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Thursday, September 18, 2014

'A Life in Dirty Movies' VOD: Joe Sarno Shoot Me

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Truly global indie film deity Film Movement, which operates an uber-fantabulous Film of the Month Club, scores another bulls-eye regarding the incredible English-language Swedish documentary "A Life in Dirty Movies." This film about an 88 year-old talented softcore filmmaker can be considered "Joe Sarno Shoot Me" in that it is very reminiscent of the recent film about legendary elderly performer Elaine Stritch, who passed away soon after Film Movement mailed the review DVDs of "Movies."

"Movies," which won the Audience Award at the Cinekink Film Festival, hits VOD platforms and your neighborhood art house theater on September 19, 2014.

The following clip, courtesy of YouTube, of a (misleadingly erotic) trailer for "Movies" offers a nice look at the themes of this film and the style of Joe.

"Movies" opening with a very sensual and mildly erotic (but not at all pornographic) black-and-white scene of a male photographer showing two female models how he wants them posed from one of Sarno's classic '70s era films shows the aptness of Sarno earning the title "The Ingmar Bergman of 42nd Street." It similarly allows cinephiles to predict the later statement of Sarno that Fellini is a major influence regarding his work.

Most of the film consists of 88 year-old Joe and his adoring wife/collaborator Peggy discussing both his earlier career and a current effort to produce a film of a script on which he is working. Seeing Peggy loving tease Joe about some corny dialogue in his latest effort is both one of the funniest and sweetest scenes in "Movies."

We also get to see this loving couple, who truly seem to be soulmates, travel from their primary home in New York City to their summer residence in Sweden and to host their charming son for an evening watching a televised sports game.

The audience is further treated to scenes of Joe and Peggy being honored guests at one of the increasing number of festivals honoring his work. These events do not seem to differ from similar ones that pay homage to other film auteurs, such as Woody Allen and Martin Scorsese.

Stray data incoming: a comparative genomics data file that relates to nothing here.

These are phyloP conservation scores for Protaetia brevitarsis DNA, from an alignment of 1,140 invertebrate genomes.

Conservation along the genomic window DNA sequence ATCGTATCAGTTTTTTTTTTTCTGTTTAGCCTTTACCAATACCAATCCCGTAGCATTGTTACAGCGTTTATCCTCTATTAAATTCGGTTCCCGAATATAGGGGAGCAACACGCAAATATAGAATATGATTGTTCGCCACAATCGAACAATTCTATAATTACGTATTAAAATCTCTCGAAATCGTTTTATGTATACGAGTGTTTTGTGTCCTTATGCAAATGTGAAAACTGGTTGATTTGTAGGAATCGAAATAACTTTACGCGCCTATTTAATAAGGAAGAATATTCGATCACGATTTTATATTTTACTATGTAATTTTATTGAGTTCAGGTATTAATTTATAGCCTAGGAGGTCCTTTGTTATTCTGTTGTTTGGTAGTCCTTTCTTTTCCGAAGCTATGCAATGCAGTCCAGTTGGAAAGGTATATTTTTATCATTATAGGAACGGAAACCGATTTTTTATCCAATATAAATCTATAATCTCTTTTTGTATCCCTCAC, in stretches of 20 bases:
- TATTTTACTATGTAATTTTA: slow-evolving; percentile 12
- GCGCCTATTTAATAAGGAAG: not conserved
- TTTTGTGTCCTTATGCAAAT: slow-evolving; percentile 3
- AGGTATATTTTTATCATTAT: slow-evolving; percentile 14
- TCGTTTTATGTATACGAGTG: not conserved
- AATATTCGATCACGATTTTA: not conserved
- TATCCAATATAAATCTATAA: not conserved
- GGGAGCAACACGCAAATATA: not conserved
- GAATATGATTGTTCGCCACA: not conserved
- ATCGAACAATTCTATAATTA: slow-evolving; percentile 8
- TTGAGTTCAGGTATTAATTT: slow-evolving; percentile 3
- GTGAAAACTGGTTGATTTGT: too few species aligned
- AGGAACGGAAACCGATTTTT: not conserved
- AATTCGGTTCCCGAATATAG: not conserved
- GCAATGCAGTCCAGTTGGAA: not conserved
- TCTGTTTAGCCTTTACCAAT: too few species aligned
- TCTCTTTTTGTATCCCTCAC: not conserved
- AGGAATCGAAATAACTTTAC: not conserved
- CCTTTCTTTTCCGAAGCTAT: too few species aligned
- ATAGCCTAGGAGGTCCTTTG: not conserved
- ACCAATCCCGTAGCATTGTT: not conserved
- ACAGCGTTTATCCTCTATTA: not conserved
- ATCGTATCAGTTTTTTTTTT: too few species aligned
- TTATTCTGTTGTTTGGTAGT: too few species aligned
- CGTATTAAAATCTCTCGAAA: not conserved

The scenes from Sarno films and hearing Joe discuss his principles provide interesting insights into the seemingly endless debate regarding whether an artwork with an element of sexuality qualifies as art rather than pornography. The clear proof that Sarno movies do not appeal to the "raincoat crowd" subgroup of people who watched those films in Time Square theaters offers further proof of the artistic nature of the productions.

To use a cliche, an element of this awesomeness is that it dispels the cliched myth that producers of non-studio films with even a moderate amount of erotic content are low-life dirt bags. Sarno easily would be very welcome in any home and likely would insist on drying the dinner dishes.

All of this boils down to "Movies" going beyond achieving the twin ideals that a documentary both entertain and inform to introducing a terrific lesser-known public figure to a larger audience and to show that even generally substantiated perceptions can be inaccurate.

Anyone with questions or comments regarding "Movies" is strongly encouraged to email me. You can also connect on Twitter via @tvdvdguy.